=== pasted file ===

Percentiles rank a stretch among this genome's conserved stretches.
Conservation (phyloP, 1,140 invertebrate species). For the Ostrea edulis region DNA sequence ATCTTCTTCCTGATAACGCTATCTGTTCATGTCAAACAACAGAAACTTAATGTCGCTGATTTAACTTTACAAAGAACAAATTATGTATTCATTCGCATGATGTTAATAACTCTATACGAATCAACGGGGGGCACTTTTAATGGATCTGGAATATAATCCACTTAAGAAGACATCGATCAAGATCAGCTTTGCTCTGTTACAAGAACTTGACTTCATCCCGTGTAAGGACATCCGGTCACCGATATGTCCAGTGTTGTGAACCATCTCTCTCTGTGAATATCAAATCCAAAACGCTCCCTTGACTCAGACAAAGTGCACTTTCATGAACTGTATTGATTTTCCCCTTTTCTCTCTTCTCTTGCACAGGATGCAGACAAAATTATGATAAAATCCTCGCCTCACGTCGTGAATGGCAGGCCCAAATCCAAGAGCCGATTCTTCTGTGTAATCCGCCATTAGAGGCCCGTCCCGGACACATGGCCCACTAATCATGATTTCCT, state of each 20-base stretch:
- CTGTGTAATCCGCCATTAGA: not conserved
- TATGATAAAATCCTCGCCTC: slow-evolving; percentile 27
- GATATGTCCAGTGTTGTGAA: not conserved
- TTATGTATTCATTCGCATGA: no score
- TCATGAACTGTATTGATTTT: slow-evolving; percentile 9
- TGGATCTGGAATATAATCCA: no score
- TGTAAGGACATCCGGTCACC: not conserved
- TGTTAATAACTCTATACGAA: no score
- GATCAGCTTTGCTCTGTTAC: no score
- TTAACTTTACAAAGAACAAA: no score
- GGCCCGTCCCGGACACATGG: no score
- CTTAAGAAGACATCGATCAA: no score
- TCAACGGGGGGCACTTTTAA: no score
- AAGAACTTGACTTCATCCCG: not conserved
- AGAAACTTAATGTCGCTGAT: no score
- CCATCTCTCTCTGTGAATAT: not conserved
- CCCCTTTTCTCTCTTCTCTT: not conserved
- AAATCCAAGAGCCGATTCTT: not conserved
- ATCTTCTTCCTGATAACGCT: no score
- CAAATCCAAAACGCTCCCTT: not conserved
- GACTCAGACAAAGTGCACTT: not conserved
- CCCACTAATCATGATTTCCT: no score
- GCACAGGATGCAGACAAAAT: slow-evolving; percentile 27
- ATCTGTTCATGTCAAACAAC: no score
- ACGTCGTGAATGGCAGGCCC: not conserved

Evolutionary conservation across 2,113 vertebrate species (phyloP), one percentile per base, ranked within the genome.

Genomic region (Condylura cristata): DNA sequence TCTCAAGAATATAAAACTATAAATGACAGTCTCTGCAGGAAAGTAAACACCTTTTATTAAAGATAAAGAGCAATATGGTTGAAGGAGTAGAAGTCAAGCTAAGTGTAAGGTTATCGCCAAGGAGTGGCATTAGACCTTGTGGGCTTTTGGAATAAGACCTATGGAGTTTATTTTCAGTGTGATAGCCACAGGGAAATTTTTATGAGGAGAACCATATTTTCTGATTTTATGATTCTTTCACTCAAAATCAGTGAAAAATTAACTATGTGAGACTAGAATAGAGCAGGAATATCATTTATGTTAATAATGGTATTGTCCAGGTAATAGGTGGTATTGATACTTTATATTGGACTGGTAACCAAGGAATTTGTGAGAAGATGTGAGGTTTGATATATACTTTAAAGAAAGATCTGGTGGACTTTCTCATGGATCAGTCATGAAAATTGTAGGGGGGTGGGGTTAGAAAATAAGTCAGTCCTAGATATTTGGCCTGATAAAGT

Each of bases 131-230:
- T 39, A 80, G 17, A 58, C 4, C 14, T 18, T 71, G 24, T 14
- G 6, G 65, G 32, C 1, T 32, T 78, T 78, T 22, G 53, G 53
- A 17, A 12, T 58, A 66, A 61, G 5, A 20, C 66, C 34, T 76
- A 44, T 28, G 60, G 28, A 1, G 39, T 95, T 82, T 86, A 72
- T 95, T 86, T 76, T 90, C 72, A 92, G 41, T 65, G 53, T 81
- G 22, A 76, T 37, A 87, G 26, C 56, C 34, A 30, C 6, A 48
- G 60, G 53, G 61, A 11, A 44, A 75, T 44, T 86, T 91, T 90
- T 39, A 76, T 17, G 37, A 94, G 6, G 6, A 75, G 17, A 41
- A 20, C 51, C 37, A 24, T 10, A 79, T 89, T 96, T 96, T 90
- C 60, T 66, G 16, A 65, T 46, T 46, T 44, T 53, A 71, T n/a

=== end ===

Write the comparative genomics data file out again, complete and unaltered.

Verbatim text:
Percentiles rank a stretch among this genome's conserved stretches.
Conservation (phyloP, 1,140 invertebrate species). For the Ostrea edulis region DNA sequence ATCTTCTTCCTGATAACGCTATCTGTTCATGTCAAACAACAGAAACTTAATGTCGCTGATTTAACTTTACAAAGAACAAATTATGTATTCATTCGCATGATGTTAATAACTCTATACGAATCAACGGGGGGCACTTTTAATGGATCTGGAATATAATCCACTTAAGAAGACATCGATCAAGATCAGCTTTGCTCTGTTACAAGAACTTGACTTCATCCCGTGTAAGGACATCCGGTCACCGATATGTCCAGTGTTGTGAACCATCTCTCTCTGTGAATATCAAATCCAAAACGCTCCCTTGACTCAGACAAAGTGCACTTTCATGAACTGTATTGATTTTCCCCTTTTCTCTCTTCTCTTGCACAGGATGCAGACAAAATTATGATAAAATCCTCGCCTCACGTCGTGAATGGCAGGCCCAAATCCAAGAGCCGATTCTTCTGTGTAATCCGCCATTAGAGGCCCGTCCCGGACACATGGCCCACTAATCATGATTTCCT, state of each 20-base stretch:
- CTGTGTAATCCGCCATTAGA: not conserved
- TATGATAAAATCCTCGCCTC: slow-evolving; percentile 27
- GATATGTCCAGTGTTGTGAA: not conserved
- TTATGTATTCATTCGCATGA: no score
- TCATGAACTGTATTGATTTT: slow-evolving; percentile 9
- TGGATCTGGAATATAATCCA: no score
- TGTAAGGACATCCGGTCACC: not conserved
- TGTTAATAACTCTATACGAA: no score
- GATCAGCTTTGCTCTGTTAC: no score
- TTAACTTTACAAAGAACAAA: no score
- GGCCCGTCCCGGACACATGG: no score
- CTTAAGAAGACATCGATCAA: no score
- TCAACGGGGGGCACTTTTAA: no score
- AAGAACTTGACTTCATCCCG: not conserved
- AGAAACTTAATGTCGCTGAT: no score
- CCATCTCTCTCTGTGAATAT: not conserved
- CCCCTTTTCTCTCTTCTCTT: not conserved
- AAATCCAAGAGCCGATTCTT: not conserved
- ATCTTCTTCCTGATAACGCT: no score
- CAAATCCAAAACGCTCCCTT: not conserved
- GACTCAGACAAAGTGCACTT: not conserved
- CCCACTAATCATGATTTCCT: no score
- GCACAGGATGCAGACAAAAT: slow-evolving; percentile 27
- ATCTGTTCATGTCAAACAAC: no score
- ACGTCGTGAATGGCAGGCCC: not conserved

Evolutionary conservation across 2,113 vertebrate species (phyloP), one percentile per base, ranked within the genome.

Genomic region (Condylura cristata): DNA sequence TCTCAAGAATATAAAACTATAAATGACAGTCTCTGCAGGAAAGTAAACACCTTTTATTAAAGATAAAGAGCAATATGGTTGAAGGAGTAGAAGTCAAGCTAAGTGTAAGGTTATCGCCAAGGAGTGGCATTAGACCTTGTGGGCTTTTGGAATAAGACCTATGGAGTTTATTTTCAGTGTGATAGCCACAGGGAAATTTTTATGAGGAGAACCATATTTTCTGATTTTATGATTCTTTCACTCAAAATCAGTGAAAAATTAACTATGTGAGACTAGAATAGAGCAGGAATATCATTTATGTTAATAATGGTATTGTCCAGGTAATAGGTGGTATTGATACTTTATATTGGACTGGTAACCAAGGAATTTGTGAGAAGATGTGAGGTTTGATATATACTTTAAAGAAAGATCTGGTGGACTTTCTCATGGATCAGTCATGAAAATTGTAGGGGGGTGGGGTTAGAAAATAAGTCAGTCCTAGATATTTGGCCTGATAAAGT

Each of bases 131-230:
- T 39, A 80, G 17, A 58, C 4, C 14, T 18, T 71, G 24, T 14
- G 6, G 65, G 32, C 1, T 32, T 78, T 78, T 22, G 53, G 53
- A 17, A 12, T 58, A 66, A 61, G 5, A 20, C 66, C 34, T 76
- A 44, T 28, G 60, G 28, A 1, G 39, T 95, T 82, T 86, A 72
- T 95, T 86, T 76, T 90, C 72, A 92, G 41, T 65, G 53, T 81
- G 22, A 76, T 37, A 87, G 26, C 56, C 34, A 30, C 6, A 48
- G 60, G 53, G 61, A 11, A 44, A 75, T 44, T 86, T 91, T 90
- T 39, A 76, T 17, G 37, A 94, G 6, G 6, A 75, G 17, A 41
- A 20, C 51, C 37, A 24, T 10, A 79, T 89, T 96, T 96, T 90
- C 60, T 66, G 16, A 65, T 46, T 46, T 44, T 53, A 71, T n/a